Nowadays, programming contributes a lot to education to make learning more exciting and easier. We are not only talking about creating many programs like an online paper writing service that undoubtedly facilitate the learning process. But also, the creation of various handy programs and extensions, virtual classes and interactive tutorials, operating systems, and distributions.
Today we will talk about how Linux contributes to education and which of its distributions are very useful for teaching.
The Linux operating system, by its nature, is very malleable, so we can adapt it to any need and task, such as education.
The purpose of an operating system is to act as an intermediary between our computer and us. To do so, it uses its programs, drivers, and libraries. In addition, we install other programs and tools to edit videos, download files, edit documents, or surf the Internet.
Windows and macOS are clear examples of what an operating system should be. But Linux is different since, in addition to being free, its components can be changed and improved, which implies creating versions or, in jargon, distributions.
There are distributions for all kinds of tasks and audiences: IT administrators, computer security experts, the home user, web servers, scientists, video or photo editing, and, of course, students.
Below we list the active distributions designed to introduce Linux in education, operating systems full of tools and utilities to educate and learn.
We start with one of the most ambitious Linux-related educational projects still active. Technically, Sugar is not an operating system. Still, a graphical interface is installed on top of the operating system and turns the traditional desktop into a space where you can play, learn and do any task.
Sugar is designed for children of all ages and runs on any computer. Moreover, it was created for the One Laptop Per Child project, which wanted to offer free laptops to children in developing countries.
We can install Sugar as a standalone app on Android, iOS, Windows, and Chrome OS and install it on various versions of Linux such as Fedora, Debian, or Ubuntu.
It is even possible to prepare a USB flash drive with Sugar as a standalone operating system to boot the PC from the stick.
Backed by SUSE, one of the largest companies dedicated to Linux, openSUSE-Edu Li-f-e is the education version of OpenSUSE, a robust understanding of Linux and one of the most complete compatible and installable programs from its package manager.
Its Edu Li-f-e version comes with games and educational applications for all ages, subjects, and subjects.
In short, this version of Linux has the best of both worlds: a complete operating system and all the software you could ask for to teach so that you can take advantage of it on any computer and for any use besides the educational one.
And if we talk about SUSE, we cannot forget Debian, the longest active Linux distribution and has a version for the educational field.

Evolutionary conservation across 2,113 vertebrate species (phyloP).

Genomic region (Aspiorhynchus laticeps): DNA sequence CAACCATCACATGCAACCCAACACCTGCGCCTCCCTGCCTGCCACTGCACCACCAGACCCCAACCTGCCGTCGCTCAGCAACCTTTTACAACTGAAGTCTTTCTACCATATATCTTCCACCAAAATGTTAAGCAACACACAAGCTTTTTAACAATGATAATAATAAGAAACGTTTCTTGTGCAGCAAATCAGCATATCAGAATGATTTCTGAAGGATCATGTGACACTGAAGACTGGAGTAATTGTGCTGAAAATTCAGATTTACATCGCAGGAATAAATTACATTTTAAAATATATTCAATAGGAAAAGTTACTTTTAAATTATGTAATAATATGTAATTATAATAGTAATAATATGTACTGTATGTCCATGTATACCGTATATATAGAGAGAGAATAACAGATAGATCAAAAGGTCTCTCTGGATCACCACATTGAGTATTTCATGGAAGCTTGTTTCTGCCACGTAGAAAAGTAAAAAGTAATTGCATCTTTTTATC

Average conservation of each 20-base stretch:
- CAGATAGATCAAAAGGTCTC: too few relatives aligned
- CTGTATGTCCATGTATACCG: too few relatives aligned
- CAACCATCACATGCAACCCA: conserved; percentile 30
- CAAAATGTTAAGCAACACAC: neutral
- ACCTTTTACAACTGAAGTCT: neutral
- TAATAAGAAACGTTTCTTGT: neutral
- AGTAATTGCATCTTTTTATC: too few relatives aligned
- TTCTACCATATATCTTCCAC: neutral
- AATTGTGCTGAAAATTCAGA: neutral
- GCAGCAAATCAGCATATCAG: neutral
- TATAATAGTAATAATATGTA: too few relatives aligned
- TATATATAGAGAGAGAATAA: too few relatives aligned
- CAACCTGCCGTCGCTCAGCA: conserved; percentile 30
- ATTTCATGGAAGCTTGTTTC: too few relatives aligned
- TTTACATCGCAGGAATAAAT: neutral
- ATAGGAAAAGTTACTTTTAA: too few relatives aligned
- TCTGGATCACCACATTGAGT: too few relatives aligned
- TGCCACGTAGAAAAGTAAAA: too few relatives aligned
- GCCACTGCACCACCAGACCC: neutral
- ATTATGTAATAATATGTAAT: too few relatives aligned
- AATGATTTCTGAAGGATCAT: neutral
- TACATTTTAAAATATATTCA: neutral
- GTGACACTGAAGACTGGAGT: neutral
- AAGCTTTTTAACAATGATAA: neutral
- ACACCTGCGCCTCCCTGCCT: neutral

Debian Edu, also known as Skolelinux, comes to be Debian Linux, with all its advantages in terms of being easy to use and full of preinstalled software, which has been added an endless list of educational programs for all areas and ages.
Installable on most current computers, DebianEdu allows us to perform tasks. We must add the possibility of being used in classes and educational centers for different ages.
Another guarantee that DebianEdu gives is that there are dozens of Linux versions based on Debian itself, thanks to its versatility and ease of use.
Another widespread Linux distribution is Ubuntu, which has given rise to other equally impressive versions.
One example is Ubermix, a project that offers an Ubuntu full of preinstalled applications, more than 60, for learning and teaching different subjects.
As in the previous cases, Ubermix has the advantages of the distribution on which it is based, Ubuntu, which is easy to install, maintain and update, and the benefits of selecting programs installed by default. That and the occasional tweak that improves its appearance and performance.
Finally, it is worth mentioning the name of Edubuntu. Although it has not been officially updated for more than three years, it was one of the first projects to create a version of Linux designed for education.
In addition, Edubuntu had the backing of Ubuntu, one of the most important Linux distributions and which for years has offered versions for different types of users.
The purpose of Edubuntu was to provide an operating system with preconfigured tools for learning and education of different subjects and ages.
Also worthy of special mention are Qimo and DoudouLinux, two operating systems designed for children that offer an adapted interface with games and educational activities.
Unfortunately, they have not been updated for years, although they can still be downloaded and installed.
So, as we can see, Linux has many distributions that can be used in education. We wish you to find interesting and valuable uses for them. If you are interested in learning more about Linux, read our other articles.